Remember the post about predictions for philanthropy development in the Balkans? Well, one of the predictions was “New mechanisms and tools will be developed as to make giving easier. General increase of e-transactions will influence increase of e-philanthropy (online giving)… Promotion of crowdsourcing and crowdfunding mechanisms will increase.”
So what exactly are crowdsourcing and crowdfunding? Well, the source of all knowledge (also known as Wikipedia) says:
“Crowdsourcing is a type of participative online activity in which an individual, an institution, a non-profit organization, or company proposes to a group of individuals of varying knowledge, heterogeneity, and number, via a flexible open call, the voluntary undertaking of a task. The undertaking of the task, of variable complexity and modularity, and in which the crowd should participate bringing their work, money, knowledge and/or experience, always entails mutual benefit. The user will receive the satisfaction of a given type of need, be it economic, social recognition, self-esteem, or the development of individual skills, while the crowdsourcer will obtain and utilize to their advantage that what the user has brought to the venture, whose form will depend on the type of activity undertaken The term “crowdsourcing” is a portmanteau of “crowd” and “outsorcing,” coined by Jeff Howe in a June 2006 Wired magazine article “The Rise of Crowdsourcing”.
In other words, you need something to get done; you publish open call via Internet and people interested in the task and interested to help will finish the job for you. You get lots of people working on solving a problem/task and they get to develop their skills, to help and/or to be recognized for the work they’ve done/solution they came up with; therefore it’s a win-win situation. An interesting video that that explains crowdsourcing/crowdfunding and also shows that crowdsourcing dates back to 1700 (there is nothing new under the sun :)):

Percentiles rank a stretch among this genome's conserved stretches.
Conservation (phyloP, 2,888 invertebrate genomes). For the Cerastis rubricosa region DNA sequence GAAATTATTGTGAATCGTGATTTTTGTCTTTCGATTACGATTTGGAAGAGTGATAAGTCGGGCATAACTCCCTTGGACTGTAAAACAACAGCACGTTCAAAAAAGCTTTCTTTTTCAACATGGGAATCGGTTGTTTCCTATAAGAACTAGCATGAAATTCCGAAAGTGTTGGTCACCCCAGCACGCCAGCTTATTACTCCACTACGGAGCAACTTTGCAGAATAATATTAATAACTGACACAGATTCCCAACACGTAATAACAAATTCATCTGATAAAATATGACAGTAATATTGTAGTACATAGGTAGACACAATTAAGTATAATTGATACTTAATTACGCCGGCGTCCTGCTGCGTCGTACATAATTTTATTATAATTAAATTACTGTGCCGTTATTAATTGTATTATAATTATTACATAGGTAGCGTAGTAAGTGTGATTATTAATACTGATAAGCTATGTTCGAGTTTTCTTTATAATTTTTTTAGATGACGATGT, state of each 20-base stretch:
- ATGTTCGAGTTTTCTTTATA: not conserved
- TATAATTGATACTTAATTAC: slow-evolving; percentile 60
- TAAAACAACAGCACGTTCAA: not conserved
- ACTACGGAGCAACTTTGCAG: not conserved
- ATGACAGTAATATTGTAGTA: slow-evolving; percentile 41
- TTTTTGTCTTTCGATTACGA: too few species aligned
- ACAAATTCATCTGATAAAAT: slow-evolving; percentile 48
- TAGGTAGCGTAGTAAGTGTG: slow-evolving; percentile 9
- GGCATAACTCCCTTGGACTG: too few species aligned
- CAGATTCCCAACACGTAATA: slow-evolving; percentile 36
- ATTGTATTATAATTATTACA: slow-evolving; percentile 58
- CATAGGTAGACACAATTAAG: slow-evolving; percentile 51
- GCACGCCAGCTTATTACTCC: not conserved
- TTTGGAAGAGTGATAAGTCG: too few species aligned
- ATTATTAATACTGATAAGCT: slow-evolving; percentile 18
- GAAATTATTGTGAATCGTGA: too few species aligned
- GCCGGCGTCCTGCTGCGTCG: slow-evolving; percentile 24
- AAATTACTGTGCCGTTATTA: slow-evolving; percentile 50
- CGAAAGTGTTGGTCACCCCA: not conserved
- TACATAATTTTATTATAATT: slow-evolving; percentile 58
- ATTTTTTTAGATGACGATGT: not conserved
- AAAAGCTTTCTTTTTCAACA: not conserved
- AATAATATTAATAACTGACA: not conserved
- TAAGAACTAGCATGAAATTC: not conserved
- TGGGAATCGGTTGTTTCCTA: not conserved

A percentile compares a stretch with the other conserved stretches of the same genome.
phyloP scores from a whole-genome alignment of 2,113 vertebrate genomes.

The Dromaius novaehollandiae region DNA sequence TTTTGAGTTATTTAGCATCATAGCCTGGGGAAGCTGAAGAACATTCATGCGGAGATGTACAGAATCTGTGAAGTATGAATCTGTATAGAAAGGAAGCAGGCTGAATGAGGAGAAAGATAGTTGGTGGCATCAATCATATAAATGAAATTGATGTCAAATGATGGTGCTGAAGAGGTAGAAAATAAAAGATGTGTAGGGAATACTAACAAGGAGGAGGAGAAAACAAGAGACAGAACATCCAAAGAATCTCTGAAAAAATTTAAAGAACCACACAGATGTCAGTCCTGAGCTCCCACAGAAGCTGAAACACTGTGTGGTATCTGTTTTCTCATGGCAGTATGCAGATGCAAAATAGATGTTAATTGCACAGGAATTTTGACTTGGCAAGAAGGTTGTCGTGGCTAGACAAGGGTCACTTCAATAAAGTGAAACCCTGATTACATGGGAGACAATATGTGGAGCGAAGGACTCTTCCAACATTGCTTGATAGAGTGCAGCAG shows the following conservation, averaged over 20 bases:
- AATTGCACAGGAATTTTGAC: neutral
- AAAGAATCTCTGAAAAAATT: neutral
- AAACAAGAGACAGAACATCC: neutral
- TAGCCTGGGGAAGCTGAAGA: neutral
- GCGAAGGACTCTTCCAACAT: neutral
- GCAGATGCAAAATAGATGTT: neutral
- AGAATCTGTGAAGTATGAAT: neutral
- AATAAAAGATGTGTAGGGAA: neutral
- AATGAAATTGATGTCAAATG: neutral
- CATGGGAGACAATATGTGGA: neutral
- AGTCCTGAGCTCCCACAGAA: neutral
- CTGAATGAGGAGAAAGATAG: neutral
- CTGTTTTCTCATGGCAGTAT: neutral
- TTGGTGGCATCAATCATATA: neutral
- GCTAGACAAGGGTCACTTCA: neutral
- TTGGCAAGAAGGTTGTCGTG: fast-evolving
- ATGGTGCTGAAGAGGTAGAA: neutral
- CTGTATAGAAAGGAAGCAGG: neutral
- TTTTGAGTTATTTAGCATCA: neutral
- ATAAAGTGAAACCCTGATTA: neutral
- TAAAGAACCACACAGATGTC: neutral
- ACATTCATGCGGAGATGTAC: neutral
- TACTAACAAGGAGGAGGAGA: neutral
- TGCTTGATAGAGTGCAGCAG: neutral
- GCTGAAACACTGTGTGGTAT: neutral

Crowdfunding is pretty much the same, only used to get/contribute funds:
“Crowd funding (sometimes called crowd financing, crowd sourced capital, or street performer protocol) describes the collective cooperation, attention and trust by people who network and pool their money and other resources together, usually via the Internet, to support efforts initiated by other people or organizations. Crowd funding occurs for any variety of purposes, from disaster relief to citizen journalism to artists seeking support from fans, to political campaigns, to funding a startup company, movie or small business or creating free software.”
In the last couple of years, crowdfunding has become the new way for philanthropy development. There are dozens of web sites out there that invite donors to contribute to a cause or project that non-profits collect funds for. Although the practice of sharing cause/inviting contributors through Internet has somewhat already spread in the region it is done mostly through Facebook – for now the attempts to attract donors and collect funds exclusively thru Internet and through special websites are almost non-existent. One of the reasons probably lies in the fact that on-line giving is still at its beginnings.
Still, we can start to prepare for what is going to come! If you want to find out more about crowdsourcing, you can start by looking at www.crowdsourcing.org; or you can look at some of the websites that might give you an idea how crowdfunding works or, who knows, maybe how to start the practice yourself? So, enjoy – some of these sites are really fun (my personal favorite is Crowdrise!)!